Bad habits prevent us from reaching our goals. They drain us both mentally and physically. And they kill all the progress we’ve made and are going to make. So why are we still making them?
With bad habits, we are filling a bucket with holes wondering why it never gets full.
The truth is, it’s often hard to break a bad habit. Even when people are fully aware of the negative consequences associated with their bad behaviors, it’s still challenging for them to get over it.
The real question is: What can we do about them?
Why is Breaking Bad Habits So Hard?
Most people believe that when they practice a routine for long enough, the routine automatically becomes a habit.
With the same approach, they would think a bad habit was something they’ve done for a long enough period in the past. And the only way to break a bad habit is to stop doing it, forcefully.
If you’ve tried breaking a bad habit before, you know it doesn’t work. You may have ended the bad habit for a few days, but it quickly snapped back and sometimes became even harder to pull yourself out again.
- Force yourself not to have dessert for 3 straight weeks and eat a dozen donuts in one evening.
- Ignore the temptation to watch Netflix during the week and end up binge-watching the entire weekend.
- Turn down parties for a month, but when the habit snaps back, you’re partying every weekend for 3 months straight.
I’m not sure about you, but it used to happen to me a lot.
Like any habit, a bad habit has its own habit loop with its own trigger, routine, and reward. Unfortunately, a habit loop is proven to be inextinguishable, and that’s why a habit is almost impossible to break—or at least not by force.
7 Steps to Break a Bad Habit
So what should you do instead? Maybe you’re dying to stop binge-eating, drinking, or procrastinating. Instead of forcing yourself NOT to do them, follow the seven steps below to break them once and for all.
1. Identify the triggers
As mentioned above, every habit has its habit loop which consists of three main elements: 1) the trigger, 2) the routine, and 3) the reward. The first step to break a bad habit is to figure out its trigger. Ask yourself: what triggers you into the negative routine?
2. Remove all triggers
After you get clear with the triggers, try to remove it. If you binge-eat whenever you see snacks and junk food at home, remove all snacks and junk foods from your house. If you get sucked into the Instagram feed black hole after checking a notification, switch off the notification.
To goal is to create an environment that makes it easy for you to win.
You won’t be able to remove all triggers because some of them might be psychological like stress or boredom but removing external triggers is a great place to get started.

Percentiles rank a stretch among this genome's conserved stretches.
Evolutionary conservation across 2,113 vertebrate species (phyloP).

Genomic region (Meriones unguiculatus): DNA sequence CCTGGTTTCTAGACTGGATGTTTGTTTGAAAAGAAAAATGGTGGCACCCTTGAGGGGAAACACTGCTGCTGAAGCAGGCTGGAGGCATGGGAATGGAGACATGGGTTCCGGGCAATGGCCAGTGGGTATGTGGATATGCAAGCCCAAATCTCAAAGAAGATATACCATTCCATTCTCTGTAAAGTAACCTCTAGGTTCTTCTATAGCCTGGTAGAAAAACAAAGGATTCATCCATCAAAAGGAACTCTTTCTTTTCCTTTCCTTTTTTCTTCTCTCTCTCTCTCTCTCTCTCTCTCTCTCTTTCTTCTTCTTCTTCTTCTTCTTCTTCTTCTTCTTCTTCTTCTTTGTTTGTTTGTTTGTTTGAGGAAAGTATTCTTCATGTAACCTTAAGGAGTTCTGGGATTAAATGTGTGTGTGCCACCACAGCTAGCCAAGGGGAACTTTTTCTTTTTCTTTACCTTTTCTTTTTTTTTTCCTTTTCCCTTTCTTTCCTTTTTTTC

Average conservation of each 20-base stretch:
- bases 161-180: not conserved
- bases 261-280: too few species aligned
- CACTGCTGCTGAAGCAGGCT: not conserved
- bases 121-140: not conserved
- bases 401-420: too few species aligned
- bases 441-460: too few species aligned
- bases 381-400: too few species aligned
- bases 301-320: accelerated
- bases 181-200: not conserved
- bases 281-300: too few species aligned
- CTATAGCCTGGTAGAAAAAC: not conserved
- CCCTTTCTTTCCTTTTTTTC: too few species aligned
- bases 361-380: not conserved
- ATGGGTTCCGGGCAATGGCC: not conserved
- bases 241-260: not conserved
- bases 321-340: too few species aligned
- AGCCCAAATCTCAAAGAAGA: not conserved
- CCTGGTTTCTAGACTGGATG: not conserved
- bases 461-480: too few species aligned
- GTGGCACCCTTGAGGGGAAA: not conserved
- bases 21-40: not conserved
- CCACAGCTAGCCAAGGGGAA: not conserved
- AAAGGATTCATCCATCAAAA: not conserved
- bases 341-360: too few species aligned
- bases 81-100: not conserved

3. Substitute with a good routine
If a habit loop is inextinguishable, what should we do then? Instead of eliminating the bad routine, an excellent workaround is to substitute the bad routine with a good one. For example:
- Feeling stressful (Trigger) → Substitute smoking with talking a long walk (Routine) → getting a relieve (Reward)
- See snacks at home (Trigger) → Substitute junk foods with healthy snacks (Routine) → Taste good (Reward)
- Feeling bored (Trigger) → Substitute social media with reading a book (Routine) → Cure the boredom (Reward)
4. Start small and commit to consistency
You have now learned the science of habit formation, have figured out the habit loop and have completed the assignment of finding a replacement for your bad habits. It’s execution time.
The key tip is to start small and commit to consistency. Instead of focusing on the results you can get, focus only on two things: 1) removing the triggers and 2) substituting the bad routine with a good one whenever you feel the urge.
5. Plan for failures
Changing your habits and behaviors is challenging, so expect to fail and plan for it upfront. Guilt is not a strategy. Instead of beating yourself up when you fall back to your bad habit, pick yourself up quickly and analyze the situation objectively.
This not only helps you gain better awareness when it’s about to happen the next time, but it also helps you to prepare and do better in the future before it even happens.
6. Ask for help and accountability
To take things up to the next level, get someone to join you as an accountability partner. This simple act gives you another strong reason to commit to breaking the bad habit you said you would get rid of.
7. Stay positive
Lastly, always stay positive. Everyone has bad habits, and you’re already taking the first step in learning how to break them. Even if you’ve failed, again and again, you’re still getting ahead because you get to learn a little bit more about yourself every single day.
Remember: The biggest growth is always ahead of you, not behind you.
Your biggest growth is ahead of you, not behind you
— Ramit Sethi (@ramit) July 20, 2018
Give Yourself Time and Space
We’re the result of our habits. With good habits, we get to live a healthy and happy life of our dreams. With bad habits, it’s likely that we end up in places where we don’t want to be.
Again, it’s not easy to break a bad habit. Most people fail before they even get started. If you’re reading this article to the very end, you’re well aware that the compounding effect of bad habits is massive.
Yes, it takes a lot of time and work. But the alternative of breaking those bad habits is to do nothing—and doing nothing is a lousy solution.
- I first learned about the Habit Loop from The Power of Habit by Charles Duhigg.